Polipundit thinks Bush's speech will awaken a sleeping giant! ... Amy Welborn prints an email from an L.A. reader who is not happy that Cardinal Roger Mahony, fresh from a major pedophilia scandal, had his priests interrupt mass to hand out pro-legalization post cards and get worshippers to mail them to Sen. Frist. The cards supported "comprehensive immigration reform" including a "path to citizenship." ... 5:19 P.M.
The 'End of the Line' Con: Former chief Bush economic adviser Lawrence Lindsey, who has three immigrant children and (as a market-oriented economist) presumably isn't unaware of the virtues of cheap labor, blows the whistle on the "end of the line" fiction being used to sell the Bush/Senate immigration reform:
Comprehensive immigration reform promises that people already in the United States illegally can apply for citizenship, but requires them to "go to the back of the line." But a key question is, the back of which line? The reform bill before the Senate doesn't require illegal immigrants to go back home--to, say, Hong Kong, to the end of the 10-to-15-year line there--to get a green card. Instead, it allows the current illegals to receive their green card immediately--having, in effect, jumped the line at the U.S. consulate abroad. Then, like other green card holders, they will be able to work here, collect government benefits like food stamps and Medicaid, and travel as freely as if they had a U.S. passport.
The line the current illegals will go to the back of is the citizenship line. Under the proposed law, current illegals, newly minted green card in hand, will have to wait six years, then get in line to apply for citizenship. But even after six years, they will be years ahead of many people who have gone through the legal process and are waiting overseas for a consular official to let them come here. Once those who have been playing by the rules all along get here, they too have to wait six years before getting in line for citizenship.
If we really mean "the back of the line," that should be behind everyone who is already in the pipeline to come here legally.
I thought the "end of the line" promise couldn't possibly be real. It isn't! ... Senator McCain, the "straight talk" expert who has beaten the "end of the line" phrase into insensibility while defending his legalization bill, might profitably be asked to explain its highly deceptive and fictional aspects. ... P.S.: Of course, if we allow those who come here illegally to gain a huge queue-jumping advantage over those who follow the rules, we create a large incentive for others to evade the rules and come here illegally. We shouldn't expect, say, Bill Kristol to embrace this simple logic-- he's on record saying he doesn't really care if immigrants obey the rules, he's happy with the massive illegal immigration that followed the last big "reform." But it's the sort of thing you'd think other Republicans, who claim to want to actually have enforceable immigration laws, would respect.... 2:36 A.M. link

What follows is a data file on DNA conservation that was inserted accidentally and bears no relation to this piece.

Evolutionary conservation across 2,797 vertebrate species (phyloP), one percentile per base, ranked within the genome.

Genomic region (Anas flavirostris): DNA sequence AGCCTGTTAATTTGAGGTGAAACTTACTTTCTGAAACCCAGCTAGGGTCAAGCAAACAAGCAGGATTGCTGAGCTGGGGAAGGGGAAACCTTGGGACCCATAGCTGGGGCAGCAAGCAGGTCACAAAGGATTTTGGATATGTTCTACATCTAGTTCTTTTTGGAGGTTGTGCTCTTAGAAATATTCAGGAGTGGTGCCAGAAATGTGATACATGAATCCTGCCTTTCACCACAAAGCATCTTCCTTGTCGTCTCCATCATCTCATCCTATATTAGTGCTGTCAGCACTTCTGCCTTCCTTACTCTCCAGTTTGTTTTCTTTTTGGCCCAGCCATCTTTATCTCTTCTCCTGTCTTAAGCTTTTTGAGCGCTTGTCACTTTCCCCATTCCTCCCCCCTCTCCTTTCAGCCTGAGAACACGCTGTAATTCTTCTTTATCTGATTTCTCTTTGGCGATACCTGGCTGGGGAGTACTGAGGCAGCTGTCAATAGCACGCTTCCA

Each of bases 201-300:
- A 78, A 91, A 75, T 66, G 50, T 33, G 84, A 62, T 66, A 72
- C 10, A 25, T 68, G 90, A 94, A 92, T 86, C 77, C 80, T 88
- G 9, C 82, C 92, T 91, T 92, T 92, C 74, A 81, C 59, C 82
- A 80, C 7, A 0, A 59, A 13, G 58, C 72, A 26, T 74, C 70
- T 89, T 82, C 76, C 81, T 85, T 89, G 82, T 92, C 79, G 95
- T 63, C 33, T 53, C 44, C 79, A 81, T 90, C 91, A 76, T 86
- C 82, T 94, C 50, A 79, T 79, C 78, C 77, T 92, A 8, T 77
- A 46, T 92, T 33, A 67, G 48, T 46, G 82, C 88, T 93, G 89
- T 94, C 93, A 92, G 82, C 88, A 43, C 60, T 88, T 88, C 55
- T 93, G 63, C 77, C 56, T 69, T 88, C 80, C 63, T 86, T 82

In a cheap attempt to promote fratricidal strife, Adam "Ron-Brownstein-could-eat-me-for-lunch" Nagourney quotes my further-left brother Steve's blog post on Nancy Pelosi's Meet the Press appearance. Stephen Kaus is a trial lawyer and makes a good point many heavily-consultanted national politicians bizarrely ignore on TV:
Anyone who has seen a trial or a political debate knows that if you are to appear trustworthy, you have to answer the question. At least say, "I don't know," but for God's sake, say something that appears to be non-evasive. Ms. Pelosi does not do this. After Pelosi gave a list of Democratic programs, Russert asked her if the Democrats would repeal the Bush tax cuts to pay for all this and Pelosi simply refused to answer the question and went into a series of vague "everything is on the table" roundelays...
Afraid the other side will use the video clip of an honest answer against you in a campaign ad? Then embed a poison pill of propaganda in the middle of the sentence. Steve's suggestion: "[I]f we need to restore the taxes on the wealthy, like the President of Exxon-Mobil, to balance the budget, that is what we will do?" 5:06 P.M.
Remember those headlines last year about "Schwarzenegger's Star Dipping" and "The Fall of Arnold." It now appears that the candidate most likely to assume the governorship of California after the voters' rejection of Gov. Schwarzenegger's much-ballyhooed reform initiatives is ... Arnold Schwarzenegger. Bill Bradley senses the shift in momentum. How'd Schwarzenegger do it? Largely by acting like a Democrat (including cutting a deal with the teachers' union). ... 12:35 A.M.
Sorry, Ron! A bill in the California Assembly to allow either party to a divorce to restrict public access to financial data--"widely viewed as a favor to Ron Burkle, a billionaire grocery magnate and financier, who is fighting to shield records in his own divorce"--has been placed in the "inactive" file, according to the Bee papers. Women's "advocacy" groups were opposed. ... This is only one reason the Burkle story is so not dead. [Thanks to alert reader J.P.S. of N.Y.!]3:06 P.M.